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Re: Art group prject I & II

Sep 23, 1995 10:09 AM
by John R Crocker

On Sat, 23 Sep 1995 wrote:
> "As we become more centered, stronger, knowledgable, doesn' t
> the need/desire for outside authority atropy? I think it does,
> when you're talking of your own evolution & spiritual growth,
> but how about in an organizational setting? Do you need a
> hierarchy there? Someone to be the boss? Attempts have been
> made that I've read about, to give everyone in the organization
> a voice, but there was still always a boss at the top in the
> material I read..

Say, did you ever hear Oscar Wilde's opinion about socialism? He
said the only thing wrong with it was that it took up so many free
evenings (-:).

I've been involved in several activist organizations that
attempted to operate purely by consensus, with everyone's opinion
presumed to equal ... but this worked with only mixed results. There were
some in which Wilde's quote was absolutely true ... I remember once
spending nearly two hours on an *agenda* for a meeting - the meeting
itself lasted close to 6 hours and accomplished very little, but everyone
*felt* as though they were acknowledged and recognized. Certainly wasn't
a format capable of getting a lot done. I've also seen consensus groups
that did seem to work, but almost inevitably the surface "equality" had
just driven the hierarchical structure into the group subconscious, and
in fact there seemed to be more power games operating than there are in
overtly hierarchal structures - where at least the power games are out in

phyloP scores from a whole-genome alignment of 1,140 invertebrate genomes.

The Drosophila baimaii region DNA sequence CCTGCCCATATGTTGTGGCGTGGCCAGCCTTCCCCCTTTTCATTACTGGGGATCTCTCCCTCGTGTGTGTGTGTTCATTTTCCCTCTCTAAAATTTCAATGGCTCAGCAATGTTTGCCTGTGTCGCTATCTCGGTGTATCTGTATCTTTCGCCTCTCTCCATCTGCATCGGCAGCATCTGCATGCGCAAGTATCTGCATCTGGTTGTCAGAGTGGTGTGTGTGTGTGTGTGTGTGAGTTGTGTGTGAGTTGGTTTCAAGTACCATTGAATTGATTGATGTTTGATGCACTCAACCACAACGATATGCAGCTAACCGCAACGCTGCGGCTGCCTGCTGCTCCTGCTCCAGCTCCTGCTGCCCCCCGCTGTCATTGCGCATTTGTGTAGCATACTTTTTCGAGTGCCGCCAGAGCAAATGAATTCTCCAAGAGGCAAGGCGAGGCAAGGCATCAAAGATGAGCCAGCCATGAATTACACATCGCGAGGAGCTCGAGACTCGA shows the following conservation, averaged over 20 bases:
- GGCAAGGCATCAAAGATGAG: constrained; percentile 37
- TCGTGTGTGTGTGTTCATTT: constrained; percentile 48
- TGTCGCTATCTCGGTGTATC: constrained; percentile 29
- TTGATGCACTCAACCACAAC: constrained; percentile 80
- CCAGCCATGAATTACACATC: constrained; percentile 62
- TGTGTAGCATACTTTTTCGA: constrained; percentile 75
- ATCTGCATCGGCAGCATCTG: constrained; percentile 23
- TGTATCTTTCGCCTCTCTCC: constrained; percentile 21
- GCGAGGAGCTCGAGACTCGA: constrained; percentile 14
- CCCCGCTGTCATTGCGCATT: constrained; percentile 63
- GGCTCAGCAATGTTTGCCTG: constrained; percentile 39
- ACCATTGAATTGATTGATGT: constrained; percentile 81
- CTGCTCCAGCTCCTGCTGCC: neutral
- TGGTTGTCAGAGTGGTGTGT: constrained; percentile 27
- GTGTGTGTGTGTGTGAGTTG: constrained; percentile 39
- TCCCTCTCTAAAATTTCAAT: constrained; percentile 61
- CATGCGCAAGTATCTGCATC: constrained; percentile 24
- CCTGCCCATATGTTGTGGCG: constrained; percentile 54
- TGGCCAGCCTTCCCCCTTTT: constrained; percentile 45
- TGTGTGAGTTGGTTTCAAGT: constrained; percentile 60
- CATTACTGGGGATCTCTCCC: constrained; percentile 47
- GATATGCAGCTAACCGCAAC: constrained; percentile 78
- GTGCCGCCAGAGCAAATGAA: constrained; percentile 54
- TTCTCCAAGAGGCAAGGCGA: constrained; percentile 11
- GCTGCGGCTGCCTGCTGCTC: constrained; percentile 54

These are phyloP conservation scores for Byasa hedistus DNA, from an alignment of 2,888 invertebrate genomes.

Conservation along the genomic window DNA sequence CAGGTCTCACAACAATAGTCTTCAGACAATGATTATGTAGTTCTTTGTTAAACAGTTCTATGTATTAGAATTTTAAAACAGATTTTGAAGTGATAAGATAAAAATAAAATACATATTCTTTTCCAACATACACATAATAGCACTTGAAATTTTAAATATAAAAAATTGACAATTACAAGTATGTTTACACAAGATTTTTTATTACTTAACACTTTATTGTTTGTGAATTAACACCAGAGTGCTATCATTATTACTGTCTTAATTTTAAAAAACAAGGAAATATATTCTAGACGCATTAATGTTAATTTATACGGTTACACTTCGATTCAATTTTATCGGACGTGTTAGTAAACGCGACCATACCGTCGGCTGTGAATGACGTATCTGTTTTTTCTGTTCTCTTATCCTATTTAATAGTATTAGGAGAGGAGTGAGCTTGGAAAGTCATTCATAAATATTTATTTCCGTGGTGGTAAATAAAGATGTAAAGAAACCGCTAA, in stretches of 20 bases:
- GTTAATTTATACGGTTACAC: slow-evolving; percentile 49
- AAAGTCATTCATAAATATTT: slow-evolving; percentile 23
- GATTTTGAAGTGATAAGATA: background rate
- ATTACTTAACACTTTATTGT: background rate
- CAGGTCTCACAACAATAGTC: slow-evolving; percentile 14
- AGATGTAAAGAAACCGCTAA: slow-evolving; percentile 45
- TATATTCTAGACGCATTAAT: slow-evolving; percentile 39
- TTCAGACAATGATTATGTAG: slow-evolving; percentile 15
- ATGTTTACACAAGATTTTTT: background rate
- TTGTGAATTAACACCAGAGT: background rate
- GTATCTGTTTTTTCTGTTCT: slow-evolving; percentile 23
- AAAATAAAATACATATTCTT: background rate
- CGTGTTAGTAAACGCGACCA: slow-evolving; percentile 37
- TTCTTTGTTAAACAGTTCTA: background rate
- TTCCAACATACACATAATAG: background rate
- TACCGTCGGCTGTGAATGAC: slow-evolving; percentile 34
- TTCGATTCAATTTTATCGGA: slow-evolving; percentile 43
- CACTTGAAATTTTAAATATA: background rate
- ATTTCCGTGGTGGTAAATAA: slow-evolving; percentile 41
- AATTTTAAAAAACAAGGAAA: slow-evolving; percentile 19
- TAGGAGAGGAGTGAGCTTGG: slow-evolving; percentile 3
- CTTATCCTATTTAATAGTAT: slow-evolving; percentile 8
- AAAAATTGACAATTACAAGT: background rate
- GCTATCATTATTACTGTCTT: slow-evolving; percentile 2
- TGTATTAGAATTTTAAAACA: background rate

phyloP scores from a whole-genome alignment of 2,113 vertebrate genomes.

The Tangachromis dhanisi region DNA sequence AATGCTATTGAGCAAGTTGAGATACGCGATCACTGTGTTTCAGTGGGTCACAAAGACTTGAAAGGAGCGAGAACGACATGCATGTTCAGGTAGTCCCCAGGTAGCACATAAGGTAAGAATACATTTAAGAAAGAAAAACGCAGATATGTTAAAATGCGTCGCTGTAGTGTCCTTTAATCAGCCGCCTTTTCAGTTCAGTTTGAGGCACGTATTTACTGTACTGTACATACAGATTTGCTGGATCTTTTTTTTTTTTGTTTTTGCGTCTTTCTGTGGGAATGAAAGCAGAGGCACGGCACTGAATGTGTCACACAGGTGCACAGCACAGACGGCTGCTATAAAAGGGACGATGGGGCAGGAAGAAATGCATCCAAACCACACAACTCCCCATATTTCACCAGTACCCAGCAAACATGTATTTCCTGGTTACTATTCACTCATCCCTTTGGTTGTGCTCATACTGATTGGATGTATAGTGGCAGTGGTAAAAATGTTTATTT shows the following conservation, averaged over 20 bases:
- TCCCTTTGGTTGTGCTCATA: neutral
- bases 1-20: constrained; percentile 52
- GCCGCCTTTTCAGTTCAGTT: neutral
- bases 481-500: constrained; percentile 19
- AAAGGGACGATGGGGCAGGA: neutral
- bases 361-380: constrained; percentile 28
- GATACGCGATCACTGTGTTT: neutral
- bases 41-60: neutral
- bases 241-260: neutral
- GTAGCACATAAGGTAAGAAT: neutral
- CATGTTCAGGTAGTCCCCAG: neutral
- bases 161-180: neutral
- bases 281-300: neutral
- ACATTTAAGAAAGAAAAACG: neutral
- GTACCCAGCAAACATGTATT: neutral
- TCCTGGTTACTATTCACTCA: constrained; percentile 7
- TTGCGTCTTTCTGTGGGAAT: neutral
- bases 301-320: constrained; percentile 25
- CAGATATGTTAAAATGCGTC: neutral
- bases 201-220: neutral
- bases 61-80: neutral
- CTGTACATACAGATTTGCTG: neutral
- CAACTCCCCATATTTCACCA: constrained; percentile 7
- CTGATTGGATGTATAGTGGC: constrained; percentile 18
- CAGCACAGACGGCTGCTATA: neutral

the open.

I think one of the problems with spiritual and religious
organizations (and Theosophy is no exception) is that most are founded by
either one individual or a small group of individuals who do have
virtually unlimited authority while alive, but after they go, their
spiritual descendants then institutionalize that original authority (or
at least attempt to) - but the personal magnetism of the founder(s), from
whence their authority derived, is not present. Several different
foundations are then generally claimed as a replacement.

1. The personal link: In which the founder is claimed to have
directly given authority to another, who passes it down ... this is the
grounds for the claim of "Apostolic Succession" in the Catholic Church
(for instance), and operates in Theosophy as well. Problem is even in the
first generation after the founder several claims may be made, and each
succeeding generation sees those claims branching exponentially.

2. The pure interpreter: In which the claim is made that the
writings or sayings of the founders(s) are the sole grounds upon which
authority can rest, that the founder's definitions of the organization
are absolute (as far as the organization goes), and that these should be
followed precisely and questions about virtually anything should be
answered by refering to the original writings. Christian fundamentalists
attempt to do this, and there are Theosophists who do this as well.
The problem with this is that it often becomes kind of narrow and
domineering, boundaries are carefully drawn, and even many within the
larger circle of the organization are seen as being "less than" the
purists (as Daniel's recent posts in which he continually refers to people
as being "twelve inches off", and has harshly critiqued even a number of
branches of the Christian community itself as being simply "wrong" because
their interpretations do not match his).

3. The "inner" descendent: In which a person or small group
claims to have access to the same inner source that motivated the founder(s).
In Christianity, the Pentacostals (for instance) claim direct contact